The coat of arms that were in use during the reign of Queen Anne. Only the shield differs from the current Royal Coat of Arms – the rest have remained the same.
Perhaps one of the most enduring aspects of Medieval England is heraldry. Though it originated in the 12th century, coats of arms and other forms of heraldry continue to be used even today, be it by religious and educational institutions, by countries, and, most importantly for us here at Royal Central, by the Royal Family.
The concept of heraldry emerged around 900 years ago. A heraldic device was primarily used so that knights could be recognised in battle, something that their full suit of armour often prevented. For a knight, recognition by the King was vital, especially since the knight’s credibility would be measured by his courage on the battlefield. Once a heraldic device was granted to a knight or lord, it became family property and would pass on from father to son, thus preserving the family’s reputation for generations to come.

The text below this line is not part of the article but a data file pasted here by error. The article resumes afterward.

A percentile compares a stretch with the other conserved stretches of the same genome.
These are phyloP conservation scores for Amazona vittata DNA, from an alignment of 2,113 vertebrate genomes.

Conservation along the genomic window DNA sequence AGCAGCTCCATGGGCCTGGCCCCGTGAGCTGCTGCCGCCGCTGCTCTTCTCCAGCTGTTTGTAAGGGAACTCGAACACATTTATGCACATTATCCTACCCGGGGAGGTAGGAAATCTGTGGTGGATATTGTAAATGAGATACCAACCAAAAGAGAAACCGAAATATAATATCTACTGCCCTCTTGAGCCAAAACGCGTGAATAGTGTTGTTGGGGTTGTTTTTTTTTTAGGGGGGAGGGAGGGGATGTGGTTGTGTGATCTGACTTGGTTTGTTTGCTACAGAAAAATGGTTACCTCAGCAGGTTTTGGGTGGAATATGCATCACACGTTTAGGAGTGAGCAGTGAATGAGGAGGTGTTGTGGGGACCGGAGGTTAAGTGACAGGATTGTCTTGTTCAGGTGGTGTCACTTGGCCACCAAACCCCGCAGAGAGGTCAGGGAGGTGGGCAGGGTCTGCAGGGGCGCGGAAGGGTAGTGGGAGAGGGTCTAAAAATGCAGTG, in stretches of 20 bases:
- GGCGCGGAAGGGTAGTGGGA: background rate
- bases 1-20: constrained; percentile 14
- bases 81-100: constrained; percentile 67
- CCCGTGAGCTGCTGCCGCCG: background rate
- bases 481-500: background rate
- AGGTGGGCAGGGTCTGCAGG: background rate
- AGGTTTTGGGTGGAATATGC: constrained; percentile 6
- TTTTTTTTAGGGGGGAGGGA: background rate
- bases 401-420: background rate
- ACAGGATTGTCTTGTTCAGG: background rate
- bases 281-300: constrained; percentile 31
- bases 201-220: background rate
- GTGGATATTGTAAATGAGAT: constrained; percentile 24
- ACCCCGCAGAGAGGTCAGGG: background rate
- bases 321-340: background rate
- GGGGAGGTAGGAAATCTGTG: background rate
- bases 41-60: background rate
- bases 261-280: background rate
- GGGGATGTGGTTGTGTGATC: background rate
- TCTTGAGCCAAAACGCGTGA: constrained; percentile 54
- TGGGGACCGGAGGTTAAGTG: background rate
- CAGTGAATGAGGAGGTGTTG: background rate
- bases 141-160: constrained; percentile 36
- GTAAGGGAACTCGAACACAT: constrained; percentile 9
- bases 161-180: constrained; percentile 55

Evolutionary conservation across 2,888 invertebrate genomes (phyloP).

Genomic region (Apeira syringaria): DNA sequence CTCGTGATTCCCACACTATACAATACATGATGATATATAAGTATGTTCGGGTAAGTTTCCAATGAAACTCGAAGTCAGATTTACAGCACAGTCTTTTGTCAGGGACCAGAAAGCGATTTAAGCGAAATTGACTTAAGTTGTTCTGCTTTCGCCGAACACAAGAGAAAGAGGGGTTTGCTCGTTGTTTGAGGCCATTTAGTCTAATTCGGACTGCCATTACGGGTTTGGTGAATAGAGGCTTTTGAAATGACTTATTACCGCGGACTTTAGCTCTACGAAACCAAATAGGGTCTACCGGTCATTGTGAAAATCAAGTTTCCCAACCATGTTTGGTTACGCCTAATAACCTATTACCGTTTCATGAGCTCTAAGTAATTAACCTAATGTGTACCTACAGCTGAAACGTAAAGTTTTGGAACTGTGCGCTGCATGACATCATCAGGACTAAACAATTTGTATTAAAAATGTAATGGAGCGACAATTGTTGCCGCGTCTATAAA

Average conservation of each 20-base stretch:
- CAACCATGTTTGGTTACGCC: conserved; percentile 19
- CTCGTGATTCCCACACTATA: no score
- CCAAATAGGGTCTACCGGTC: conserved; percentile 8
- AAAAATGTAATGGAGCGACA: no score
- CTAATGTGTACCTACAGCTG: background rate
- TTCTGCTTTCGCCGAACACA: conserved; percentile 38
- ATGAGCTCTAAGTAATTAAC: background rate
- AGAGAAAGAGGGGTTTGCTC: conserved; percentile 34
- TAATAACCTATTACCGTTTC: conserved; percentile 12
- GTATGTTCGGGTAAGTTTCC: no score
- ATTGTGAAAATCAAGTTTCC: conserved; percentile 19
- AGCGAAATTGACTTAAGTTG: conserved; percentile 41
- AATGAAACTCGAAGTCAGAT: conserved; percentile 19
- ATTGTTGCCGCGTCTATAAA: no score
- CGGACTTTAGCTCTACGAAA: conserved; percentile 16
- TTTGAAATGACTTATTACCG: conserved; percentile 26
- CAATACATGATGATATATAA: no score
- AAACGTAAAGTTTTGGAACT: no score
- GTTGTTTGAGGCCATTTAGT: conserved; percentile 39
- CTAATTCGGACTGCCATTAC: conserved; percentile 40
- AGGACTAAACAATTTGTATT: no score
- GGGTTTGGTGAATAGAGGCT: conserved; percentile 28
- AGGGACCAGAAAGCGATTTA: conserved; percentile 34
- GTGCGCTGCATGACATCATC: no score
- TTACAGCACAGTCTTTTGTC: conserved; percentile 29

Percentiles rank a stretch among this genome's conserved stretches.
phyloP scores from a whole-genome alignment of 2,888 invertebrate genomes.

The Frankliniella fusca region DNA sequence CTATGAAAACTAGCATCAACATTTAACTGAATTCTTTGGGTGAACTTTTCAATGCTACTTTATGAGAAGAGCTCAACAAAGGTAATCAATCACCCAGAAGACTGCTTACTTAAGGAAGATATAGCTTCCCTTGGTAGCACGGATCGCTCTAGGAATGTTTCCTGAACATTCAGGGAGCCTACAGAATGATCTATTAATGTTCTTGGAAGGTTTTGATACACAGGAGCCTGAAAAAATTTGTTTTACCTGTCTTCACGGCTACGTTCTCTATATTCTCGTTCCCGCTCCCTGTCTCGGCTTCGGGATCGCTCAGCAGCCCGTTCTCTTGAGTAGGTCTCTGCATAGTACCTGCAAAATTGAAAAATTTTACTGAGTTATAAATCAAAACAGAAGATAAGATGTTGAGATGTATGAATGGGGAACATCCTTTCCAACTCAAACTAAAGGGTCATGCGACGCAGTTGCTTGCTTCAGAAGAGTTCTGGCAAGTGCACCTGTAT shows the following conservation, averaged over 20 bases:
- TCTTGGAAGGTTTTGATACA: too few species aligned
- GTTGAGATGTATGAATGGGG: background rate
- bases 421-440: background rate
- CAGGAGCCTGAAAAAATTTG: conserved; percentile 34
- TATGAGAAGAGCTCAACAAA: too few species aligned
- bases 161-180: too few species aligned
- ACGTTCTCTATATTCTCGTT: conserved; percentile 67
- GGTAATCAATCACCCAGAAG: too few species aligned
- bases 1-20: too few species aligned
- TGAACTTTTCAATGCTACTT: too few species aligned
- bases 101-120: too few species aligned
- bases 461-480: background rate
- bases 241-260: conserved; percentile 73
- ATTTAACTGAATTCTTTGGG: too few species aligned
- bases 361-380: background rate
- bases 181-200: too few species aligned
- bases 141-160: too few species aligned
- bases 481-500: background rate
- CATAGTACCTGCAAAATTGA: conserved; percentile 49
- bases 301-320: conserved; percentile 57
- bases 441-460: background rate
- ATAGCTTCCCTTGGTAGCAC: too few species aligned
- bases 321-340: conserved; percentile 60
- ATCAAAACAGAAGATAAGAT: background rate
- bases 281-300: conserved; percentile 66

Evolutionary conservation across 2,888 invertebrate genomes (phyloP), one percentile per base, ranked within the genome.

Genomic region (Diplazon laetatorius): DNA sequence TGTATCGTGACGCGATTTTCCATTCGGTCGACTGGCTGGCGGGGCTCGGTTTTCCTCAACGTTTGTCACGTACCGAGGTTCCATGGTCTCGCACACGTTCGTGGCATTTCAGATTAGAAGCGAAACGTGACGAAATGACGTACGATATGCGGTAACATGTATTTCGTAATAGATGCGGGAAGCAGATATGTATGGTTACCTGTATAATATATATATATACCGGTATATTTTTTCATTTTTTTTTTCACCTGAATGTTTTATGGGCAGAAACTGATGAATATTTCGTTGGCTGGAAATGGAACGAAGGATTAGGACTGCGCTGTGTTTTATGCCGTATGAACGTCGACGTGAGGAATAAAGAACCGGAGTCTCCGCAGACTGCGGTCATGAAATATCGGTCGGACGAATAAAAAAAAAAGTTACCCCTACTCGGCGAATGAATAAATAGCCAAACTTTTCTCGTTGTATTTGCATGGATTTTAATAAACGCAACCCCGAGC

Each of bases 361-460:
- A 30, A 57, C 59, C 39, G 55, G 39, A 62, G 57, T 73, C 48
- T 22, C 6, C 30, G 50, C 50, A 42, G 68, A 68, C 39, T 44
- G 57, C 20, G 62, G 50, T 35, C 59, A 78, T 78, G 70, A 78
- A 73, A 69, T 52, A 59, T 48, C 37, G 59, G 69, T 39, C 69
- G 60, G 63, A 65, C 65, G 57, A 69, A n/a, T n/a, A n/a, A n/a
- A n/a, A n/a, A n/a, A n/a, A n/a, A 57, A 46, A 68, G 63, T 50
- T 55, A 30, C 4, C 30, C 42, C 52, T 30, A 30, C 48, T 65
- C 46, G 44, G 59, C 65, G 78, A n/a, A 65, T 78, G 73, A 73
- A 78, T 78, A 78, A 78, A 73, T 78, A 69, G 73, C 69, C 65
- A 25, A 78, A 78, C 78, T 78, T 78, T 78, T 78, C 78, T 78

In an age when hardly anyone knew how to read or write, heraldic devices were also useful while maintaining records of ownership. A roll of arms contained a list of who owned what, which were then depicted in paintings so that people could link a coat of arms to a name. Such lists were maintained by royal heralds, who would visit counties during times of peace to ensure that the rolls of arms were accurate. Heraldry was a complicated tradition, with many rules, and so it was also up to the heralds to make sure that the rules were being followed.
Heralds originally served as messengers to Kings, performing tasks such as reading out royal proclamations and arranging coronations. However, when it became necessary to regulate the use of arms to identify noblemen, heralds were made in charge of issuing coats of arms. During the reign of King Richard III, the heralds were merged into a single College of Arms, with its headquarters in London. Even today, the College of Arms controls the issuing of arms.
The three lions on the original Royal Coat of Arms, as used by Richard I.